Today, on the United Nations’ International Day Against Drug Abuse and Illicit Trafficking (26th June), governments around the world are commemorating their decades-long support of the global war on drugs.
In December 2017, the Transnational Institute (TNI) and Deutsche Gesellschaft für Internationale Zusammenarbeit (GIZ), on behalf of the Federal Ministry of Economic Cooperation and Development of Germany (BMZ), in collaboration with the Thai Office of the Narcotics Control Board (ONCB) and the Mae Fah Luang Foundation under Royal Patronage (MFLF), jointly organised the 9th Asian Informal Drug Policy Dialogue (IDPD) in Chiang Rai, Thailand.
The legal approach to coca has been one of the most challenging topics in the current international drug control system, due to the plant’s connection to both commercial cocaine and ancient Andean traditions. Yet it’s rare for a case related to the coca leaf to come before a European court, in a region where those traditions are rarely discussed.
Cannabis (or marihuana) is one of the most widely consumed psychoactive substances in the world. According to the United Nations World Drug Report, 183 million people, or 3.8% of the world’s population, used cannabis in 2014. Its cultivation was also reported by 129 countries. Cannabis is subject to the United Nations System for International Control of Narcotic Drugs and Psychotropic Substances (hereafter “drugs”) and is the most widely consumed of all the drugs. According to that control system, cannabis is among the substances with the strictest legal status; they are the most prohibited, supposedly because of the harm they cause and their lack of medical usefulness.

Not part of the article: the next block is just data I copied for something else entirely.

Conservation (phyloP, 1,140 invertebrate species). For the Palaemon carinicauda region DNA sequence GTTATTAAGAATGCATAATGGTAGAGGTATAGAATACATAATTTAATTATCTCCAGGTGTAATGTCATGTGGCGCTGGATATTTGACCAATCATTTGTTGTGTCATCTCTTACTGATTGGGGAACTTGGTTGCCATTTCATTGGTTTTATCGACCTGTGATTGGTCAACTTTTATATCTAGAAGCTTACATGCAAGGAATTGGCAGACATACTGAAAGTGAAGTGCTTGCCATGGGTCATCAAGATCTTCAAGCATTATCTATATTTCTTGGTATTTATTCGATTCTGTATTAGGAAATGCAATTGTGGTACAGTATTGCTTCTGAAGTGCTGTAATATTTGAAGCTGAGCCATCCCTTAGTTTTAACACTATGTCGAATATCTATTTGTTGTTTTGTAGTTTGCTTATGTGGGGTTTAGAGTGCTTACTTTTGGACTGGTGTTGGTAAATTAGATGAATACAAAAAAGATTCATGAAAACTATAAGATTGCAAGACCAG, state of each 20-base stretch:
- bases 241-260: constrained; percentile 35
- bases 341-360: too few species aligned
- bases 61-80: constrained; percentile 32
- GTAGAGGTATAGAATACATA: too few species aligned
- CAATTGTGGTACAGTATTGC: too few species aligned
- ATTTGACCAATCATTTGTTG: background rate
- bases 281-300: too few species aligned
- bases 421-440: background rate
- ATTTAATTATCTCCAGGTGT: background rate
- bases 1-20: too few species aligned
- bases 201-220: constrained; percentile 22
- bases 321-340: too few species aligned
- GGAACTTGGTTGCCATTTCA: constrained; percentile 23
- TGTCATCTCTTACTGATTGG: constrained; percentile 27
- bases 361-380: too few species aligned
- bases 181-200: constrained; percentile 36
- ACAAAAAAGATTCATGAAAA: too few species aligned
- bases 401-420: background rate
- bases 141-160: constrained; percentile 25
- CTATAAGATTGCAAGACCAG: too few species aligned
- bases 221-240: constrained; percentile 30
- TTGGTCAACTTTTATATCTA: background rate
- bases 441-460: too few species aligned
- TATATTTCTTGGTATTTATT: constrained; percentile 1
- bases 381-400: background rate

Drug users from Kachin came together last November to discuss the challenges and difficulties they experience and identify possible solutions to their problems. Read their statement and recommendations.
Many countries continue to incarcerate and criminalise people for possession or use of drugs, with criminalisation alone undermining employment, education and housing opportunities. In addition, many people who use drugs are often subject to human rights abuses by the state in jurisdictions which continue to criminalise them. The continued targeting of this group has not only a negative impact on the individuals in question, but their families and broader society as a whole.
The Czech drug-related legislation is quite extensive and includes laws as well as various by-laws. The most important feature of the Czech legislative system is that criminal law does not consider drug use to be a criminal offence. The new Czech Criminal Code introduced a brand-new significant feature into the Czech legal system – the differentiation between cannabis and other narcotic drugs and psychotropic substances.
Following the dramatic executions of drug traffickers in April 2015, the Indonesian government decided to step up its anti-narcotics efforts, reinforcing public condemnation of drugs while slashing activists' hopes for progressive reforms.
This briefing paper analyses the impact of drug policy on incarceration in São Paulo (Brazil). This research is expected to inform and assess some of the consequences of the current Brazilian drug policy, taking into account its impacts on prisoners’rights and on the criminal justice system as a whole.
When you hear the phrase “cannabis advocate,” you might picture someone with wild hair and a Bob Marley T-shirt. But Gerald Murray is nothing like that. At a news conference on Tuesday morning, he was smartly groomed and wore a blazer.
How does national legislation in different EU member states compare and how effective is the adding of new psychoactive substances (NPS) to the existing schedules of drug laws versus legislative experimentation designing new schedules or applying controls under medicines or consumer protection regulations?
While in the Americas cannabis policy reform is taking off, Europe seems to be lagging behind. At the level of national governments denial of the changing policy landscape and inertia to act upon calls for change reigns. At the local level, however, disenchantment with the current cannabis regime gives rise to new idea.
The upsurge in violence in Central America’s Northern Triangle is often named in one breath with the drugs market. While violence clearly thrives from an illegal trade met with exclusively repressive state responses, assumptions on cause and effect are frequently flawed or blurred.